Read the Vibe: the fight to keep Newtown weird, safe and unapologetically queer

Read the Vibe: the fight to keep Newtown weird, safe and unapologetically queer

Stories/300 , Issues/Arts & Culture , Issues/Policy , Issues/Alcohol & Drugs
Newtown NSW 2042, Australia
27th Apr 2018
Read the Vibe: the fight to keep Newtown weird, safe and unapologetically queer
Meet the local organisations trying to keep the Newtown vibe alive.

Traffic was halted as a procession of hula-hooping harlequins, roaming DJ booths and dancing locals dressed in their finest freaky fashions boogied its way down King Street in a cloud of bubbles and bass. The third annual Keep Newtown Weird and Safe Protestival, organised by the Sydney contingent of Reclaim the Streets on April 22nd, 2018 was a statement about the spirit and defiance of a community.

A hive of creativity and alternative culture nestled in the inner west of Sydney, Newtown has been witness to plenty of change over the years. Share houses filled with artists and punks are being edged out by skyrocketing real estate prices. The main precinct, teeming with alternative boutiques, second hand stores and a melting pot of international restaurants, is under threat from becoming little more than a transit route if the proposed Westconnex scheme goes ahead.

A community characterised by openness, acceptance and embracing the "weird" has been fighting to maintain that identity amongst a variety of threats. The flow-on effect of Sydney's contested lockout laws and the tension stirred up by the last year's same sex marriage plebiscite are chief among them.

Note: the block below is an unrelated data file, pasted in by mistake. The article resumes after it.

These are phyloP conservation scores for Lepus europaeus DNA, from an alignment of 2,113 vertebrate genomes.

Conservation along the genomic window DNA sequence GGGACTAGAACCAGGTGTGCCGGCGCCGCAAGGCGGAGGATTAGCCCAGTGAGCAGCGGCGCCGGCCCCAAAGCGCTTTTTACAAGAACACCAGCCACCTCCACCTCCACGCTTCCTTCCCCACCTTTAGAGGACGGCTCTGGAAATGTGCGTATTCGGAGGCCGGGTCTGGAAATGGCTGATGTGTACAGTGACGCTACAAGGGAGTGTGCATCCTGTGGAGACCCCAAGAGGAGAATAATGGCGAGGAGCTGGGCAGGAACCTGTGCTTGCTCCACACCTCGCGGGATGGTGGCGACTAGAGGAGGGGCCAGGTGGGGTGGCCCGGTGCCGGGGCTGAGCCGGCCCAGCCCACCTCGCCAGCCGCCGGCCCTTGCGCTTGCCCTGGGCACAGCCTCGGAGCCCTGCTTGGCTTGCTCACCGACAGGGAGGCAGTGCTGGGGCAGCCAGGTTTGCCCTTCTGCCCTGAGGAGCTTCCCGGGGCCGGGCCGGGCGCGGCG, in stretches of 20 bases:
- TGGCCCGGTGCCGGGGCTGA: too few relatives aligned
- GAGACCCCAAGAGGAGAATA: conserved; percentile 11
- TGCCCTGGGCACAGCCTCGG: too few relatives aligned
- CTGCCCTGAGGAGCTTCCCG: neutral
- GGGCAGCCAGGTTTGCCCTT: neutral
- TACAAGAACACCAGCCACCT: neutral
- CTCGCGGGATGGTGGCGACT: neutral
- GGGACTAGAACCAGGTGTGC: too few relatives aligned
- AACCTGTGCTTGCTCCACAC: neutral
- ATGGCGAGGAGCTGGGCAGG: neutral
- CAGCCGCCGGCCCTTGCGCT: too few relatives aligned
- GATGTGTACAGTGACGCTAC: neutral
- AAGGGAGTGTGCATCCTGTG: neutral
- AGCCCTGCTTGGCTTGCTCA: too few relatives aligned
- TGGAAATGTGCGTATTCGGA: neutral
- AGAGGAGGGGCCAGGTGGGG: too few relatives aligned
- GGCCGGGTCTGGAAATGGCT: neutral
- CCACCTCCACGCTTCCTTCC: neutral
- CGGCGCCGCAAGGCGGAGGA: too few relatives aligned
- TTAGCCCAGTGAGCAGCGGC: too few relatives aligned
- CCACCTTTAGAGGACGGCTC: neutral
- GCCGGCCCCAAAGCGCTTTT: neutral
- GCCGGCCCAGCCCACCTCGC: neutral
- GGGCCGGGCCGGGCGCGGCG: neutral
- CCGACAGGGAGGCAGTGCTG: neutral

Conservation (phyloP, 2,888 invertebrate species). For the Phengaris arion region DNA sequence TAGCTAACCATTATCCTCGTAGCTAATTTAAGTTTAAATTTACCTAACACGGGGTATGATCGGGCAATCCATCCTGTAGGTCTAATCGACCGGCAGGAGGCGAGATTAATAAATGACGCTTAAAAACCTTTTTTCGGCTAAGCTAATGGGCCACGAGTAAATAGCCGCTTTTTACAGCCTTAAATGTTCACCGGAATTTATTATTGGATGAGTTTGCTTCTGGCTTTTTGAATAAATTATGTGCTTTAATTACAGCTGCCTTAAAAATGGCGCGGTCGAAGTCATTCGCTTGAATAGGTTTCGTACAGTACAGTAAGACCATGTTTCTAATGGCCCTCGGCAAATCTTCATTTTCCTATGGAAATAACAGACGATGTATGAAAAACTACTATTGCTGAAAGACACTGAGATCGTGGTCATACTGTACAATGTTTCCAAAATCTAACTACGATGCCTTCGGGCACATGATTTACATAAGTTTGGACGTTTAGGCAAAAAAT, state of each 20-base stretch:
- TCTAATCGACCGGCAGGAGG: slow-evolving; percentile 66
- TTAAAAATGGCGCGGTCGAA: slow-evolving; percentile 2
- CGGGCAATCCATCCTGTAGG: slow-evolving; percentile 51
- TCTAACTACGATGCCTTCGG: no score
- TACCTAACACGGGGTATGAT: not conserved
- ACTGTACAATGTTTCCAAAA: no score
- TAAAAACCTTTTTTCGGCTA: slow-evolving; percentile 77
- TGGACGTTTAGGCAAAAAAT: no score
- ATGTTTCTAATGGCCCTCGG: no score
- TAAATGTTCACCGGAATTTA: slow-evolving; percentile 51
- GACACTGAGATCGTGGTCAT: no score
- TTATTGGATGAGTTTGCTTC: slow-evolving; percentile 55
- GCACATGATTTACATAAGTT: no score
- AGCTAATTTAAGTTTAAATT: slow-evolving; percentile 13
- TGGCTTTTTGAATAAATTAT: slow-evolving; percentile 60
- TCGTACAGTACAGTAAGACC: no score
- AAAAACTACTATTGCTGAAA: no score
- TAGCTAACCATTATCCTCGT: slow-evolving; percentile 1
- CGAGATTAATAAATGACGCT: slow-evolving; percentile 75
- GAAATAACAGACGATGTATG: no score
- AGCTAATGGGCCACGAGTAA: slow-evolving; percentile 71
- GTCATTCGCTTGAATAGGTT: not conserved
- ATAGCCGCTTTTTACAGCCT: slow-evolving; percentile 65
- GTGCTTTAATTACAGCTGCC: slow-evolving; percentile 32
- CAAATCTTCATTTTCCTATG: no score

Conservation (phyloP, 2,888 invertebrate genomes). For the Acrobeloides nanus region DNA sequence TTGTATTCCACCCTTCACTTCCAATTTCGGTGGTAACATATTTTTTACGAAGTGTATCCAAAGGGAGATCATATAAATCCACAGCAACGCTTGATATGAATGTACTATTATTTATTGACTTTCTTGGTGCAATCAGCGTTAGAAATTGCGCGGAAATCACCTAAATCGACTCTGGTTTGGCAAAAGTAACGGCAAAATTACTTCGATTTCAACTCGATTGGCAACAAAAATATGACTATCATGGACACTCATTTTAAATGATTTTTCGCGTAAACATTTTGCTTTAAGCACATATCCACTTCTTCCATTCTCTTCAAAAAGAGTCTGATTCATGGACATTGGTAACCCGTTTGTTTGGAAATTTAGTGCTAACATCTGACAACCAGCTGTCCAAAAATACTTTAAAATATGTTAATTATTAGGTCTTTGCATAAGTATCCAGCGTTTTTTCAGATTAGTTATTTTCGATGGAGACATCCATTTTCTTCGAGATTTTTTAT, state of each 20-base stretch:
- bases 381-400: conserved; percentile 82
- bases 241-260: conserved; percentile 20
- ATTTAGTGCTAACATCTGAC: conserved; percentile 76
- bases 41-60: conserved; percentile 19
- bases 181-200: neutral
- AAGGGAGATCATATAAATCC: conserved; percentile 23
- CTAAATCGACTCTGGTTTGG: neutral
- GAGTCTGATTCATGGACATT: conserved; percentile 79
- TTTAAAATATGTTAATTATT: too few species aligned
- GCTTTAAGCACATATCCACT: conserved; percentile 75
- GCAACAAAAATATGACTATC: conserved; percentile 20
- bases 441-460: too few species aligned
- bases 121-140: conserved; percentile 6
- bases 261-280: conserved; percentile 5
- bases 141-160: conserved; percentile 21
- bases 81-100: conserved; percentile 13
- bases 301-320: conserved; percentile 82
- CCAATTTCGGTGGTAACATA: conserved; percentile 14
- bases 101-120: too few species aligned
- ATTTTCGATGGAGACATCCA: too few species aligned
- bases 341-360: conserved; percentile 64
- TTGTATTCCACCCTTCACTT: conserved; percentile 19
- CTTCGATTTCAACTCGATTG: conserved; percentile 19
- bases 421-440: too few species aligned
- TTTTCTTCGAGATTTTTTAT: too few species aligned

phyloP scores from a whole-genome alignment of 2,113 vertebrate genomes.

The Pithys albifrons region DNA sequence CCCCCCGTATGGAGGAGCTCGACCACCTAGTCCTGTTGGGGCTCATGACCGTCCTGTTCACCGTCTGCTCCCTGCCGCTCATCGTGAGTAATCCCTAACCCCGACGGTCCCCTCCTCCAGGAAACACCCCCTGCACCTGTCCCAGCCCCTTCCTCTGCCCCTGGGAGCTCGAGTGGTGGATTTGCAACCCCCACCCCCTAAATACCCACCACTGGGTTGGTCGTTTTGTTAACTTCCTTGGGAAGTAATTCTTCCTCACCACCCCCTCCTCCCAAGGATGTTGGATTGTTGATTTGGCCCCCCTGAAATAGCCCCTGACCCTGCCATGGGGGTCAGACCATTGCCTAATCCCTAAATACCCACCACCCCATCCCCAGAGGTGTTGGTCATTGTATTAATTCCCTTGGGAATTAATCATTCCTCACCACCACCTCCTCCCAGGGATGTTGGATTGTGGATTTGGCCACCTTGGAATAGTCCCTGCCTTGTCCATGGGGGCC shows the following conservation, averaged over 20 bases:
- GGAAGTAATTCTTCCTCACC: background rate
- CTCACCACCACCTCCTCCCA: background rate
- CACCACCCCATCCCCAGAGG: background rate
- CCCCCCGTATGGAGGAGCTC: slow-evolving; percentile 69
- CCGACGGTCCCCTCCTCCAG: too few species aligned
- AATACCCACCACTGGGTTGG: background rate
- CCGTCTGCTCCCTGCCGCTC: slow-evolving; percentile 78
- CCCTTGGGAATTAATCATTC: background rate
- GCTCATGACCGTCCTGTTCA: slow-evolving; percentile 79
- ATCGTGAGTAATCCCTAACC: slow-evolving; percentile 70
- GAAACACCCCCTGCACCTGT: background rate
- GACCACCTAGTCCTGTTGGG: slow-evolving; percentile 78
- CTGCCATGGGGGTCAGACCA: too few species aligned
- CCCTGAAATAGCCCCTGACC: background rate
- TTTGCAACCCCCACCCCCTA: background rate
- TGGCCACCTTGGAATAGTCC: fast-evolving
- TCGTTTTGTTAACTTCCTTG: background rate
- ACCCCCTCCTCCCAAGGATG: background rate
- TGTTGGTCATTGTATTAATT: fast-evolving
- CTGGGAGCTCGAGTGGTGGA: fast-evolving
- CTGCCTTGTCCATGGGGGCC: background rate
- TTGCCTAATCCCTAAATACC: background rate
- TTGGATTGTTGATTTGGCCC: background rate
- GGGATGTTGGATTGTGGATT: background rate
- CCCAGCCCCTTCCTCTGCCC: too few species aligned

Source: Canned Fruit.
Source: Canned Fruit.

In spite of inevitable shifts and the reach of gentrification, various stakeholders in the local community are working to maintain the local "vibe" and Newtown's identity as a safe space for various characters and communities.

"Newtown is a colourful, creative and loving community, that has always been a welcoming and safe home to all manner of weird and wonderful people," said Reclaim The Streets spokesperson Blair Bennie.

A Rabble with a cause

Reclaim the Streets' inaugural rally to Keep Newtown Weird and Safe took to the streets in May 2016 in response to the homophobic bashing of a 25-year-old man who was targeted for wearing a dress. Although not isolated, this incident was the straw that broke the camel's back. A show of defiance in the face of anti-social behaviour, the rally was and continues to be a protest against rising homophobic and transphobic violence beginning to infiltrate the community.